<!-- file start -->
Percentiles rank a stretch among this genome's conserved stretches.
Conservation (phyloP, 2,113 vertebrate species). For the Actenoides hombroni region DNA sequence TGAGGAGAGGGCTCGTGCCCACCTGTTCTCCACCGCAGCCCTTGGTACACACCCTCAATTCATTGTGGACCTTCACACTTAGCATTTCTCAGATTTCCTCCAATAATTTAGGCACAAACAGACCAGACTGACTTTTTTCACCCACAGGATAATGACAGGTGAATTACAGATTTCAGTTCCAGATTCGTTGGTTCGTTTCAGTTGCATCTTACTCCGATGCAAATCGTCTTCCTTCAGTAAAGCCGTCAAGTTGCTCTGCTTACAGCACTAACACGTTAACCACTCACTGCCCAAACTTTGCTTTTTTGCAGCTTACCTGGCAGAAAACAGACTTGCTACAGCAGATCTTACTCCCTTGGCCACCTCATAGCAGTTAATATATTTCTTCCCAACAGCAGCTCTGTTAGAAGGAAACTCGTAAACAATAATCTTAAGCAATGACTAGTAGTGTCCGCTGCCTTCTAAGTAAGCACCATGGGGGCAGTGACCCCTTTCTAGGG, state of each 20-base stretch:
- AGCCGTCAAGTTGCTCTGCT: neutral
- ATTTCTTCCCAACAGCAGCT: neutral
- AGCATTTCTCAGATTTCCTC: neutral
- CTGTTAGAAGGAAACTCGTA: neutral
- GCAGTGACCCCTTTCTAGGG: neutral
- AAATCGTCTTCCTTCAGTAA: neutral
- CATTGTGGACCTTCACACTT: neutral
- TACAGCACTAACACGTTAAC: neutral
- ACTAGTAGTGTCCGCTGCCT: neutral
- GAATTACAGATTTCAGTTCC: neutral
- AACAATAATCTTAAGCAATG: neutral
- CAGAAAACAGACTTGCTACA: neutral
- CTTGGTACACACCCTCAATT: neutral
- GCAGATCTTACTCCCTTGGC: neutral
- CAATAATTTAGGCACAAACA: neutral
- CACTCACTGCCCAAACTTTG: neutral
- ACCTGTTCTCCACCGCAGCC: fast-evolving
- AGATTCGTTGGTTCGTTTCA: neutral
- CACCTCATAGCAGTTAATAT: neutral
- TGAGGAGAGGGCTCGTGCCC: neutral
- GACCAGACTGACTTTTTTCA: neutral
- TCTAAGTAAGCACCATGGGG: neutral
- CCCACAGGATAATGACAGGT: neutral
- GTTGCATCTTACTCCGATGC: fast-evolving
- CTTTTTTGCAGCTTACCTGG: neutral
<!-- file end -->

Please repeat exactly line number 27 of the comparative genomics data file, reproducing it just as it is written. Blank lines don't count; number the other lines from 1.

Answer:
- CTTTTTTGCAGCTTACCTGG: neutral